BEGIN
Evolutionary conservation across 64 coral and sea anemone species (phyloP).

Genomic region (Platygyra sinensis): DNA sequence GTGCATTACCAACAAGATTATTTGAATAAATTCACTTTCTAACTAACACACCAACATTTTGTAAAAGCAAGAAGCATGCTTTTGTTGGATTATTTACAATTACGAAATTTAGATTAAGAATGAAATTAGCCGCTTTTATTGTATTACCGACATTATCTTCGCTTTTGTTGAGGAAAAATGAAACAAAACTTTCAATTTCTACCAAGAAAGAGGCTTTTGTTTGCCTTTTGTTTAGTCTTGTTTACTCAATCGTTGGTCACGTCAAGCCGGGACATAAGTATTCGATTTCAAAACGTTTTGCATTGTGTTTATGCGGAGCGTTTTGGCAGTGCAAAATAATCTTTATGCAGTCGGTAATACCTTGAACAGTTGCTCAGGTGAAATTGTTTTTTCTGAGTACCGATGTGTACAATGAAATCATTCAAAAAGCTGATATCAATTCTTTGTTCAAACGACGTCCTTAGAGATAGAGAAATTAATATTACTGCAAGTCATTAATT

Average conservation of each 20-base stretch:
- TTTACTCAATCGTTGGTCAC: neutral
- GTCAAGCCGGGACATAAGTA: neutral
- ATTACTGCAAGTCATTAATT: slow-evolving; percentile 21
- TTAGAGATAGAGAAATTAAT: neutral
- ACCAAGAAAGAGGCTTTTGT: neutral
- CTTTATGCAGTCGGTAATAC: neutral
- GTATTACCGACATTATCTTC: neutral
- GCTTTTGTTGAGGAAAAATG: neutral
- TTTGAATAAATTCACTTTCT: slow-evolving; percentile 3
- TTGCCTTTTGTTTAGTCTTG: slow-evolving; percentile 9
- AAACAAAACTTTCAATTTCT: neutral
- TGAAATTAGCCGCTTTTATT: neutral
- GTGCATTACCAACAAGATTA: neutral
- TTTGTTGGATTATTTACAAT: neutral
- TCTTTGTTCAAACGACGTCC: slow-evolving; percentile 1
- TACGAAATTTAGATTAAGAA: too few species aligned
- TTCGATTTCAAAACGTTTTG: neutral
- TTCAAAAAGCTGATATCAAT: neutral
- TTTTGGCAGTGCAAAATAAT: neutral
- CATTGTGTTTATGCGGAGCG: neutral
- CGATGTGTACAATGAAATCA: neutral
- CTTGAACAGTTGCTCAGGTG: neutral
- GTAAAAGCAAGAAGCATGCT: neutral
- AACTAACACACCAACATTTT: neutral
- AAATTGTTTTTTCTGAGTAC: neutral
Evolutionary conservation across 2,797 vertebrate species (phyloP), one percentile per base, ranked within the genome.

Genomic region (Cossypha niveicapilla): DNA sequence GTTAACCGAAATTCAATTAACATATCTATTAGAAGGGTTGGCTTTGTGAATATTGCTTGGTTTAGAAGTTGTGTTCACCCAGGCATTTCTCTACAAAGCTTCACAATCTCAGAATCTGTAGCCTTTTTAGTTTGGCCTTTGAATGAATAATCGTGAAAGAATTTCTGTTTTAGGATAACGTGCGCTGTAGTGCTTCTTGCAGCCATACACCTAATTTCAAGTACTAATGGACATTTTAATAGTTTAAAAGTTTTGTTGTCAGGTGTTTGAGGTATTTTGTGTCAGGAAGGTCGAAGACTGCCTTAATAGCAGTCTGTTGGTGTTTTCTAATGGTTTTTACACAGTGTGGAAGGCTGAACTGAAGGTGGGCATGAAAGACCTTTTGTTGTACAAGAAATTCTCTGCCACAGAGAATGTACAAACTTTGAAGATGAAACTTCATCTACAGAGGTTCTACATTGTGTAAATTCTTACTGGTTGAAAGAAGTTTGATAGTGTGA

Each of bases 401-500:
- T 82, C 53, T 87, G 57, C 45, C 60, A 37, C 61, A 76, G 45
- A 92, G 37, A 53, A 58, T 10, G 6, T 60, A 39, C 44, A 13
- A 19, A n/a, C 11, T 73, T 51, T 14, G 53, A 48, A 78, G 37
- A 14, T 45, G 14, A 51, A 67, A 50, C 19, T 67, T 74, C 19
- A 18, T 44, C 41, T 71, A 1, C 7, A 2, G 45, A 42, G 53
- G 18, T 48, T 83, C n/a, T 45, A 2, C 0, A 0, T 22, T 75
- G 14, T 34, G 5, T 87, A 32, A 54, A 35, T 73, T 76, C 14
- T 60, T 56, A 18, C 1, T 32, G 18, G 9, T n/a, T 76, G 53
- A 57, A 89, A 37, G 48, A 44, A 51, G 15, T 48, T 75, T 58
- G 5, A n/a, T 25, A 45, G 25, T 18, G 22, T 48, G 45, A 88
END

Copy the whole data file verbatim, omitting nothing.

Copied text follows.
Evolutionary conservation across 64 coral and sea anemone species (phyloP).

Genomic region (Platygyra sinensis): DNA sequence GTGCATTACCAACAAGATTATTTGAATAAATTCACTTTCTAACTAACACACCAACATTTTGTAAAAGCAAGAAGCATGCTTTTGTTGGATTATTTACAATTACGAAATTTAGATTAAGAATGAAATTAGCCGCTTTTATTGTATTACCGACATTATCTTCGCTTTTGTTGAGGAAAAATGAAACAAAACTTTCAATTTCTACCAAGAAAGAGGCTTTTGTTTGCCTTTTGTTTAGTCTTGTTTACTCAATCGTTGGTCACGTCAAGCCGGGACATAAGTATTCGATTTCAAAACGTTTTGCATTGTGTTTATGCGGAGCGTTTTGGCAGTGCAAAATAATCTTTATGCAGTCGGTAATACCTTGAACAGTTGCTCAGGTGAAATTGTTTTTTCTGAGTACCGATGTGTACAATGAAATCATTCAAAAAGCTGATATCAATTCTTTGTTCAAACGACGTCCTTAGAGATAGAGAAATTAATATTACTGCAAGTCATTAATT

Average conservation of each 20-base stretch:
- TTTACTCAATCGTTGGTCAC: neutral
- GTCAAGCCGGGACATAAGTA: neutral
- ATTACTGCAAGTCATTAATT: slow-evolving; percentile 21
- TTAGAGATAGAGAAATTAAT: neutral
- ACCAAGAAAGAGGCTTTTGT: neutral
- CTTTATGCAGTCGGTAATAC: neutral
- GTATTACCGACATTATCTTC: neutral
- GCTTTTGTTGAGGAAAAATG: neutral
- TTTGAATAAATTCACTTTCT: slow-evolving; percentile 3
- TTGCCTTTTGTTTAGTCTTG: slow-evolving; percentile 9
- AAACAAAACTTTCAATTTCT: neutral
- TGAAATTAGCCGCTTTTATT: neutral
- GTGCATTACCAACAAGATTA: neutral
- TTTGTTGGATTATTTACAAT: neutral
- TCTTTGTTCAAACGACGTCC: slow-evolving; percentile 1
- TACGAAATTTAGATTAAGAA: too few species aligned
- TTCGATTTCAAAACGTTTTG: neutral
- TTCAAAAAGCTGATATCAAT: neutral
- TTTTGGCAGTGCAAAATAAT: neutral
- CATTGTGTTTATGCGGAGCG: neutral
- CGATGTGTACAATGAAATCA: neutral
- CTTGAACAGTTGCTCAGGTG: neutral
- GTAAAAGCAAGAAGCATGCT: neutral
- AACTAACACACCAACATTTT: neutral
- AAATTGTTTTTTCTGAGTAC: neutral
Evolutionary conservation across 2,797 vertebrate species (phyloP), one percentile per base, ranked within the genome.

Genomic region (Cossypha niveicapilla): DNA sequence GTTAACCGAAATTCAATTAACATATCTATTAGAAGGGTTGGCTTTGTGAATATTGCTTGGTTTAGAAGTTGTGTTCACCCAGGCATTTCTCTACAAAGCTTCACAATCTCAGAATCTGTAGCCTTTTTAGTTTGGCCTTTGAATGAATAATCGTGAAAGAATTTCTGTTTTAGGATAACGTGCGCTGTAGTGCTTCTTGCAGCCATACACCTAATTTCAAGTACTAATGGACATTTTAATAGTTTAAAAGTTTTGTTGTCAGGTGTTTGAGGTATTTTGTGTCAGGAAGGTCGAAGACTGCCTTAATAGCAGTCTGTTGGTGTTTTCTAATGGTTTTTACACAGTGTGGAAGGCTGAACTGAAGGTGGGCATGAAAGACCTTTTGTTGTACAAGAAATTCTCTGCCACAGAGAATGTACAAACTTTGAAGATGAAACTTCATCTACAGAGGTTCTACATTGTGTAAATTCTTACTGGTTGAAAGAAGTTTGATAGTGTGA

Each of bases 401-500:
- T 82, C 53, T 87, G 57, C 45, C 60, A 37, C 61, A 76, G 45
- A 92, G 37, A 53, A 58, T 10, G 6, T 60, A 39, C 44, A 13
- A 19, A n/a, C 11, T 73, T 51, T 14, G 53, A 48, A 78, G 37
- A 14, T 45, G 14, A 51, A 67, A 50, C 19, T 67, T 74, C 19
- A 18, T 44, C 41, T 71, A 1, C 7, A 2, G 45, A 42, G 53
- G 18, T 48, T 83, C n/a, T 45, A 2, C 0, A 0, T 22, T 75
- G 14, T 34, G 5, T 87, A 32, A 54, A 35, T 73, T 76, C 14
- T 60, T 56, A 18, C 1, T 32, G 18, G 9, T n/a, T 76, G 53
- A 57, A 89, A 37, G 48, A 44, A 51, G 15, T 48, T 75, T 58
- G 5, A n/a, T 25, A 45, G 25, T 18, G 22, T 48, G 45, A 88